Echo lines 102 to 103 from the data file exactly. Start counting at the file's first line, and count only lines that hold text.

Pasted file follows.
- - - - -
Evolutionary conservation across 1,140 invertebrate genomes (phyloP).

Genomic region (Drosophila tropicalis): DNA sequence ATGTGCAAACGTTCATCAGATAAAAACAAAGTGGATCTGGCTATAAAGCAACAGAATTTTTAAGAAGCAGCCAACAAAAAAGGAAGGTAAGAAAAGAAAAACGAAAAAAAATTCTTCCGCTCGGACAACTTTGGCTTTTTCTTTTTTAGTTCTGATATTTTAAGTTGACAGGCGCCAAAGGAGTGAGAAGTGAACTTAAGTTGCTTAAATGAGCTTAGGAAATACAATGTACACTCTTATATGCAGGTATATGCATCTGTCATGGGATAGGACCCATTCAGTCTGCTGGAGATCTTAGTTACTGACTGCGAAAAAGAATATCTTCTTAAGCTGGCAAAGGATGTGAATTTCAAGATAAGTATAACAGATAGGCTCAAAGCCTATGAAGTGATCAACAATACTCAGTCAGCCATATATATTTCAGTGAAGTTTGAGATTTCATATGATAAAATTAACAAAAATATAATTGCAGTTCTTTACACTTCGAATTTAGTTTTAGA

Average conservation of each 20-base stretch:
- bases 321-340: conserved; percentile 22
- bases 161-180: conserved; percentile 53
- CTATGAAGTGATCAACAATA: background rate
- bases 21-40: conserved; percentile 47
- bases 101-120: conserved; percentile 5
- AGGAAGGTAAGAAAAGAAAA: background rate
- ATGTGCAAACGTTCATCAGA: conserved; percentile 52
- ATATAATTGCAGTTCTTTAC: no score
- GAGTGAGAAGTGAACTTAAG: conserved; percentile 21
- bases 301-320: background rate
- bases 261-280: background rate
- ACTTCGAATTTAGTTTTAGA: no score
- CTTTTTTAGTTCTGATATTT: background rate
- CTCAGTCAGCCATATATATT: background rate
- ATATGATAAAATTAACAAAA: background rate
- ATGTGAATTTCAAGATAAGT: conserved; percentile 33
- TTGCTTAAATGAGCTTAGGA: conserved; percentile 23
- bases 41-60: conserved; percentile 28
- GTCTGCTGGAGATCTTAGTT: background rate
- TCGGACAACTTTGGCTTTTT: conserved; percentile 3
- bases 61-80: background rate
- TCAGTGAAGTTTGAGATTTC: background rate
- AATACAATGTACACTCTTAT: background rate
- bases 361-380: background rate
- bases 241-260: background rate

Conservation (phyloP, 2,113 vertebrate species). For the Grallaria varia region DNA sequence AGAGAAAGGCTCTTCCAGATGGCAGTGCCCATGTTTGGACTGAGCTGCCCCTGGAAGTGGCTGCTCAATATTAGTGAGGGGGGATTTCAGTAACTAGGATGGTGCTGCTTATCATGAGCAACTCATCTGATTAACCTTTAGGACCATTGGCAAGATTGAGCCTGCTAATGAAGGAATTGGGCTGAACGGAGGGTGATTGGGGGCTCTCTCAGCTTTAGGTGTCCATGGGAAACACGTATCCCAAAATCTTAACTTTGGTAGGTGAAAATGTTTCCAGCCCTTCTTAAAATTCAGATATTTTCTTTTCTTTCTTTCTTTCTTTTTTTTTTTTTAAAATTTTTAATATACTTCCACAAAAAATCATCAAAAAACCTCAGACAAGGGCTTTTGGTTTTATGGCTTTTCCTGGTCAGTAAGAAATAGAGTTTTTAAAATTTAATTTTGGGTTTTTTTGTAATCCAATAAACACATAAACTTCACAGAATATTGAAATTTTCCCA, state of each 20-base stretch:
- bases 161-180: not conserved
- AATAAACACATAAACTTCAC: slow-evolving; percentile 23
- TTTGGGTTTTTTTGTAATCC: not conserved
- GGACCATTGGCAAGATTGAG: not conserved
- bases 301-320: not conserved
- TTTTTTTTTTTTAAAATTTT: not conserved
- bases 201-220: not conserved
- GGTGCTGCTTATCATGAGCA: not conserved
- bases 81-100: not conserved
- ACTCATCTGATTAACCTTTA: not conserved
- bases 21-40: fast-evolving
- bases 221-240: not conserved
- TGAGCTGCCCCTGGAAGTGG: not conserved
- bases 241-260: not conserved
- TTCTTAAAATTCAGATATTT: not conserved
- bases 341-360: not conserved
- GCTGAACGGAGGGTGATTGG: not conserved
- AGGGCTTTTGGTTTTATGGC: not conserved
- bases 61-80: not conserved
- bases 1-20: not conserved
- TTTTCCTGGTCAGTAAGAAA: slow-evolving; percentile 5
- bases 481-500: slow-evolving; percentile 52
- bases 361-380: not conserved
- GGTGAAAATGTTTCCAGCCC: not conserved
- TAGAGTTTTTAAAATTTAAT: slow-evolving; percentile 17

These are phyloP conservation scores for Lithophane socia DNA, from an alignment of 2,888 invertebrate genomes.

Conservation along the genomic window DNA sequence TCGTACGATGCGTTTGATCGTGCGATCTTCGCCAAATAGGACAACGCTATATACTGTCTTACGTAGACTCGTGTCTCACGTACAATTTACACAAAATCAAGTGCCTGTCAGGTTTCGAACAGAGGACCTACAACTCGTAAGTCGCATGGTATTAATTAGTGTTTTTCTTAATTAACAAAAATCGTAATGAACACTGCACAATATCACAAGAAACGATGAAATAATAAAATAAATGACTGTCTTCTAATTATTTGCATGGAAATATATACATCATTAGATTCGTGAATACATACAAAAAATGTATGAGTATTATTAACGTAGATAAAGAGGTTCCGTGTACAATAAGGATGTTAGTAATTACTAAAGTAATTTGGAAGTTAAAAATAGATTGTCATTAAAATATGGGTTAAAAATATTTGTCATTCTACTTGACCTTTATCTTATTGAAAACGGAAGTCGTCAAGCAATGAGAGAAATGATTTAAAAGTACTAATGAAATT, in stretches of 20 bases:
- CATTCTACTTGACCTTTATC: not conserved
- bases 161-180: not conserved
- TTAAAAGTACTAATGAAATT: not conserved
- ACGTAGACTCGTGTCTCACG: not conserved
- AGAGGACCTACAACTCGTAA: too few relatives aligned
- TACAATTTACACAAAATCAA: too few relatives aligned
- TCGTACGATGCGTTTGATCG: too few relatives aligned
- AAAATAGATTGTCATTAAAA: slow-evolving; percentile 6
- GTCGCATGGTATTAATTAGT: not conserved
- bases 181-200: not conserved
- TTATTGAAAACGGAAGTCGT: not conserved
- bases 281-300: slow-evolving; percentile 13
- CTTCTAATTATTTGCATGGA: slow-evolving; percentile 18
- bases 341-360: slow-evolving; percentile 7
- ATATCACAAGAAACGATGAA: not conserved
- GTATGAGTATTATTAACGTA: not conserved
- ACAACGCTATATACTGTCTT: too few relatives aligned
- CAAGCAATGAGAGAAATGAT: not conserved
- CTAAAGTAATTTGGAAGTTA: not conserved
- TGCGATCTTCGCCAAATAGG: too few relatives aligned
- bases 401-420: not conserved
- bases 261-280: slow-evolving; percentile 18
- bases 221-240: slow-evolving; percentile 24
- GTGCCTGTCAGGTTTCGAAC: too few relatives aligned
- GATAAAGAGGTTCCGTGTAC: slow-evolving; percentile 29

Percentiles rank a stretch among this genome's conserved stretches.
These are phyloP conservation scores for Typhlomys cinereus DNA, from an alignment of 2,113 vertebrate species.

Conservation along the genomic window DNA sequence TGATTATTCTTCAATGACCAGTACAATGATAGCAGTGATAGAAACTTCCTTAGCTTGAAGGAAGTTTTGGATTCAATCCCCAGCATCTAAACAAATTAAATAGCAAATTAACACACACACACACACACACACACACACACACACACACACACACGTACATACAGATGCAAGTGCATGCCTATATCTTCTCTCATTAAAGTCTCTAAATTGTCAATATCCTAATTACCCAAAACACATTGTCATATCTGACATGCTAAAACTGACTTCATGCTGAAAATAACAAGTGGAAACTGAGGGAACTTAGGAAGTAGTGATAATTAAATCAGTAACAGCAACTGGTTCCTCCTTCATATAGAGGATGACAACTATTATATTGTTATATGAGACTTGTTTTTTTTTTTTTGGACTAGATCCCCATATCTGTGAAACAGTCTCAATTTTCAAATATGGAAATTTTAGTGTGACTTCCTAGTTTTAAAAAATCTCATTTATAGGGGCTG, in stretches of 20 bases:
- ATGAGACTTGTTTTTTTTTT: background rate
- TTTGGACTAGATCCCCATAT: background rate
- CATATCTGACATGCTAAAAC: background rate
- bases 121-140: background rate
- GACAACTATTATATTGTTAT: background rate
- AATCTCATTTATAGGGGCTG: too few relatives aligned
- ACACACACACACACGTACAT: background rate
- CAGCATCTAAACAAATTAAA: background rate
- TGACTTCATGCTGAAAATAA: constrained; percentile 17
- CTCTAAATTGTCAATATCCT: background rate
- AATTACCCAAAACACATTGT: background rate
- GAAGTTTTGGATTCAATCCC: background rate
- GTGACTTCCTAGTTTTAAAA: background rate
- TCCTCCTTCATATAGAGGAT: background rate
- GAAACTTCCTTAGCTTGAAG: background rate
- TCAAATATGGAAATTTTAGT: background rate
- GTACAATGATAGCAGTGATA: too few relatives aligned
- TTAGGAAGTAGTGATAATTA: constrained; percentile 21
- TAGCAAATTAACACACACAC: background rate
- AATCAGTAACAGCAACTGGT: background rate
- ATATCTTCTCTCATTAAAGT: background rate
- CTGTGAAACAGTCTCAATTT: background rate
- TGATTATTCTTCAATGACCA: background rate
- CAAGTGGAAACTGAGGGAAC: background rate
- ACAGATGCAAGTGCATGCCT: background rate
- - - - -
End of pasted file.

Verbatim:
- TTAGGAAGTAGTGATAATTA: constrained; percentile 21
- TAGCAAATTAACACACACAC: background rate